Profanity in Science Fiction
Okay, there are far more than seven and as you’ll see there’s nothing to stop writers using them or making up even more of them but the title’s an allusion to comedian George Carlin 1972 monologue “Seven Words You Can Never Say on Television”. This is an article about profanity in Science Fiction…
Flip you, melon farmer!
Red Dwarf: ‘Smeg-head’ and ‘Why don’t you smegging-well smeg off, you annoying little smeggy smegging smegger!’ ‘Goit’
Judge Dredd: Drok! Stom!
Sinister Dexter: Ay, Vayase! Funt and smugfunt.
Battlestar Galactica: Frack!
Planet of the Apes: ”God damn them all to Hell!”
Firefly and the Art of Multilingual Profanity
One way around the taboo is to have characters use profanities from other languages, such as Jean-Luc Picard’s ‘Merde!’ in Star Trek: The Next Generation. Here, the word serves as a signifier of Picard’s nominal ethnicity as well as an expression of emotion.
Ditto Miles O’Brien’s ‘Oh, bollocks!’ in the Deep Space Nine episode Time’s Orphan.
Joss Whedon used mild British swear words not generally recognised as such in the USA in Buffy the Vampire Slayer, for instance in the episode Tabula Rasa in which our protagonists – including English ‘Watcher’ Giles and English Vampire Spike – suffer temporary amnesia:
GILES: Magic! Magic’s all balderdash and chicanery. I’m afraid we don’t know a bloody thing. Except I seem to be British, don’t I? Uh, and a man. With … glasses. Well, that narrows it down considerably.
SPIKE: Oh, listen to Mary Poppins. He’s got his crust all stiff and upper with that nancy-boy accent. You Englishmen are always so… Bloody hell! Sodding, blimey, shagging, knickers, bollocks, oh God! I’m English!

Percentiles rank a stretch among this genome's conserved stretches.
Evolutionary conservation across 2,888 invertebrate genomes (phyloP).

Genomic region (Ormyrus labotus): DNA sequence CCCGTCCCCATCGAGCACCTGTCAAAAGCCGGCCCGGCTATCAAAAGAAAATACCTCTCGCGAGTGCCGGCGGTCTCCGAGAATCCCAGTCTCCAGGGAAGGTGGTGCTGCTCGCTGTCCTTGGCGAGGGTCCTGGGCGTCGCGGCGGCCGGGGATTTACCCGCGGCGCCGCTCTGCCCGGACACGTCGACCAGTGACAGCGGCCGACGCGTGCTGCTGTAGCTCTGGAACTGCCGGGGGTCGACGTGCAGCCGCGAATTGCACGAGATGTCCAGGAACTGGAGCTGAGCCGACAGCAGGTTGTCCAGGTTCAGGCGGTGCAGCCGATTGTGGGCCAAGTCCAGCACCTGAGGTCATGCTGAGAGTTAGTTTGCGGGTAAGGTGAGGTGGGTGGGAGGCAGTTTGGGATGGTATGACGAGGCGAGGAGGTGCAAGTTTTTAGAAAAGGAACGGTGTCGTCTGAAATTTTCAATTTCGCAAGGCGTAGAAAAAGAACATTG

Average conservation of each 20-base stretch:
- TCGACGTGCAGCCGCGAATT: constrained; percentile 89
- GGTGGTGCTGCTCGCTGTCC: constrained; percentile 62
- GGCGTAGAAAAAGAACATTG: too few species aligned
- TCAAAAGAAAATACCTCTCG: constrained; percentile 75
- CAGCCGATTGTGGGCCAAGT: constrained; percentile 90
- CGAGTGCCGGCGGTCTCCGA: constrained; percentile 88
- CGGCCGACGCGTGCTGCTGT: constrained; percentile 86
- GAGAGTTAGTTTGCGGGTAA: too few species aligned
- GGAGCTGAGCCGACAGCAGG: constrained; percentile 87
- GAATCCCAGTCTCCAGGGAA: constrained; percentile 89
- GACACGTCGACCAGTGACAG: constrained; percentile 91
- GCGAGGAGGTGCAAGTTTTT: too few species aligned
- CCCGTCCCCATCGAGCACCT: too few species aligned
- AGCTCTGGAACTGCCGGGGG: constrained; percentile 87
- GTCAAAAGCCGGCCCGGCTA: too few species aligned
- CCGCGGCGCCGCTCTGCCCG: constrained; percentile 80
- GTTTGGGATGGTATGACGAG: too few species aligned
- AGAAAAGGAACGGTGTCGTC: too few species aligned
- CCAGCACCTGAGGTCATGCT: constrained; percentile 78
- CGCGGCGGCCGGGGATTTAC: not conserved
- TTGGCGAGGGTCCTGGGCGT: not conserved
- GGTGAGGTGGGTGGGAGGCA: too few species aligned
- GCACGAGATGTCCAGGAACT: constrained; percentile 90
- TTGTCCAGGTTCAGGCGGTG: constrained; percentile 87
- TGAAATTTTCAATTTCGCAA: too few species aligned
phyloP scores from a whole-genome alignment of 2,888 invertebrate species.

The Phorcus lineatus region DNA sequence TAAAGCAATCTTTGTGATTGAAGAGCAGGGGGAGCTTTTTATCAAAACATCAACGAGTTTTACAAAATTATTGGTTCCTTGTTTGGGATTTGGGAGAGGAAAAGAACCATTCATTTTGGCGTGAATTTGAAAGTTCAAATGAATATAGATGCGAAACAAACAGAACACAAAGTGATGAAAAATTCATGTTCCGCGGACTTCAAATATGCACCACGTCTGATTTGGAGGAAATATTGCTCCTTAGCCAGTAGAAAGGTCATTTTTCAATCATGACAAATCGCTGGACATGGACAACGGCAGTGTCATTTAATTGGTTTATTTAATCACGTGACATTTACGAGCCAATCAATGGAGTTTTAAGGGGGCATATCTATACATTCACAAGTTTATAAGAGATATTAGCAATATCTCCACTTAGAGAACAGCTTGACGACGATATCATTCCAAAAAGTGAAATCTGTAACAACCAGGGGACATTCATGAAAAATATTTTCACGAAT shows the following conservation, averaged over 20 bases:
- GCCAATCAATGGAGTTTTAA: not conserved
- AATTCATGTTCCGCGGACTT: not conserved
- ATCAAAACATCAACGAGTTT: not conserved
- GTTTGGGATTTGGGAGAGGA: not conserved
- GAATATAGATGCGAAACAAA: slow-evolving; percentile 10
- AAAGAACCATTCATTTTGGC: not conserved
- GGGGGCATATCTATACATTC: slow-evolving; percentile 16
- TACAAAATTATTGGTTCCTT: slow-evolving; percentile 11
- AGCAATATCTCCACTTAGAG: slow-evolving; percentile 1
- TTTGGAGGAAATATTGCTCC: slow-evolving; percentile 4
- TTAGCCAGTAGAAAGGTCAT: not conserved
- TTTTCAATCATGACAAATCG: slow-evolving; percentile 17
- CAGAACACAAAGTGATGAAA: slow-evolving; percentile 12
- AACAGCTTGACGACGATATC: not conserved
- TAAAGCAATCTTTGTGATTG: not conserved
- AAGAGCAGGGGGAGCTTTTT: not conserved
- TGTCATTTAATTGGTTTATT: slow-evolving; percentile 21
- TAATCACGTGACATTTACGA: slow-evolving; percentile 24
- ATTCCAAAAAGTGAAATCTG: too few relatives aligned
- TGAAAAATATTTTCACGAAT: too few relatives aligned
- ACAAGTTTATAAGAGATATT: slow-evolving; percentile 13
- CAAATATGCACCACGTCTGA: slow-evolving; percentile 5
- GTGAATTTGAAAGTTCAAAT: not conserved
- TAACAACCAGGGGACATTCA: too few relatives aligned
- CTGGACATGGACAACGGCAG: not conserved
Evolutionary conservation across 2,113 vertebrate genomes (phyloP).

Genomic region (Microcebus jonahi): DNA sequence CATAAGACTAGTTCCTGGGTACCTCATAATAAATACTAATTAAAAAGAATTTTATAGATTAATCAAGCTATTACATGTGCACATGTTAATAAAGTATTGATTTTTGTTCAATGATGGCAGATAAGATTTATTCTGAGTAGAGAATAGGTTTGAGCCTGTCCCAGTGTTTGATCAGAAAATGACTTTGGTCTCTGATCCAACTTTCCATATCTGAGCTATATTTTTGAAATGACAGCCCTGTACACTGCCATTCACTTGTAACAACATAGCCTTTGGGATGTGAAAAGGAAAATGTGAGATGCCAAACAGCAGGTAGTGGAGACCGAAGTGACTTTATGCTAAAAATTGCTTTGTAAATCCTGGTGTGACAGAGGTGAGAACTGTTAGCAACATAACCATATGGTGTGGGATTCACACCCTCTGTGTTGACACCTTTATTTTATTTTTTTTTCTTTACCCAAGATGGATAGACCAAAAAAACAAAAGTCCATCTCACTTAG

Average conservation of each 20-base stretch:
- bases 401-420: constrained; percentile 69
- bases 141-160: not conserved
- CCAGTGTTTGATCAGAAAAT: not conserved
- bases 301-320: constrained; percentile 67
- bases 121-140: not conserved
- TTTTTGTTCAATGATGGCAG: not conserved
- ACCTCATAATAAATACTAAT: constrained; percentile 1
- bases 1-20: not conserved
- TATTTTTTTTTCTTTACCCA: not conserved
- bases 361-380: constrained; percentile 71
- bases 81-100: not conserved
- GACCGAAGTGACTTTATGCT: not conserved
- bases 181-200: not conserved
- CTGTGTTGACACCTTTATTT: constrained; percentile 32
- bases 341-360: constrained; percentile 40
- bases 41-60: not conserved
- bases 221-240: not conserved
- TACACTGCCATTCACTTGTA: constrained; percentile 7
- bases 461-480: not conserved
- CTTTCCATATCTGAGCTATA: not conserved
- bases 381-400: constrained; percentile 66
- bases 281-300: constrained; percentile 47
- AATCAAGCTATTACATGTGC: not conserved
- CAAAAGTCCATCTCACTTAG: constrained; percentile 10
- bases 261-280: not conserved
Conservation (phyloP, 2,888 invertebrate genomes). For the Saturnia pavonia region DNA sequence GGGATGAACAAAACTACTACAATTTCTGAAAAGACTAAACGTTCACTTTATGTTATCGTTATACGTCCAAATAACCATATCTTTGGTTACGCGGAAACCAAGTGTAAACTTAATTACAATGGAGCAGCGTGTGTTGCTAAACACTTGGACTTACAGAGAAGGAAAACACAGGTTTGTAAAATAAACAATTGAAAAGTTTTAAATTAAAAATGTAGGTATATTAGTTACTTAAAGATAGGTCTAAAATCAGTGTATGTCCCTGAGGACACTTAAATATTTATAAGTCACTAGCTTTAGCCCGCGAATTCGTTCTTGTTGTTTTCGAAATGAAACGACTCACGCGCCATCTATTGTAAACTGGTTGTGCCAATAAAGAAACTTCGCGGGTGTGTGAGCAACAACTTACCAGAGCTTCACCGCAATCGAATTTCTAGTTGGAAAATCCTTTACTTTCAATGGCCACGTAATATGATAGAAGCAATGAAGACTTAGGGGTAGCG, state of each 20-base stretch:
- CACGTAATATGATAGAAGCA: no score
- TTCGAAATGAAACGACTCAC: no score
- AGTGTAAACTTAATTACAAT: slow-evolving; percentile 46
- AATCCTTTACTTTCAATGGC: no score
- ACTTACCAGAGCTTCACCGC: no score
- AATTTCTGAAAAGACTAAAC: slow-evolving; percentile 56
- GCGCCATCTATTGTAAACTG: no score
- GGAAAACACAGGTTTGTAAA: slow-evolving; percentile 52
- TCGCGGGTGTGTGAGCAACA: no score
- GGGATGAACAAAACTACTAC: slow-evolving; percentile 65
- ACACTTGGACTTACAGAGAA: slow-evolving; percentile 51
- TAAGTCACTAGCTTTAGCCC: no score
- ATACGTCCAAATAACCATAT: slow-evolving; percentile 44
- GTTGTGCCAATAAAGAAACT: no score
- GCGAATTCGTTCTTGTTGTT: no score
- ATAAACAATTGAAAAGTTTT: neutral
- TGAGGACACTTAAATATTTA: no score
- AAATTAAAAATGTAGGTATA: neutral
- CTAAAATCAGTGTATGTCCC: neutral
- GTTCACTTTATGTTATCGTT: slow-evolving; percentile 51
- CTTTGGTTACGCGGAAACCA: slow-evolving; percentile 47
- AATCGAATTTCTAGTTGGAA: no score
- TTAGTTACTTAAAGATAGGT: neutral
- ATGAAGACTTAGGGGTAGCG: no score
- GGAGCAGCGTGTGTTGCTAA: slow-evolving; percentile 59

GILES: Welcome to the nancy tribe.
However, the most complex use of foreign profaniteies can be found in Whedon’s short-lived space opera Firefly:
Stupid Son of a Drooling Whore and a Monkey
流口水的婊子和猴子的笨兒子 (Liou coe shway duh biao-tze huh hoe-tze duh ur-tze)
Filthy Fornicators of Livestock
喝畜生雜交的髒貨 (Huh choo-shung tza-jiao duh tzang-huo)
Frog-Humping Son of a Bitch
青蛙操的流氓 (Ching-wah TSAO duh liou mahng
Motherless Goats of All Motherless Goats
羔羊中的孤羊 (Gao yang jong duh goo yang)
吸牛 (Shee-niou). As in ”吸牛 high-tech Alliance crap!”
A Baboon’s Asshole
狒狒的屁眼 (FAY-FAY duh PEE-yen) Jayne, in the episode War Stories
The Explosive Diarrhea of an Elephant
大象爆炸式的拉肚子 (Da-shiang bao-tza shr duh lah doo-tze)
Geeks, Chiggers & Skinjobs
Science fiction increases the scope for racial epithets because it increases the number of races.
The VCs: Geek. Space: Above and Beyond: Chiggers.
Human beings: The VCs: ‘Earthworms
Expletives as Signifier of Taboo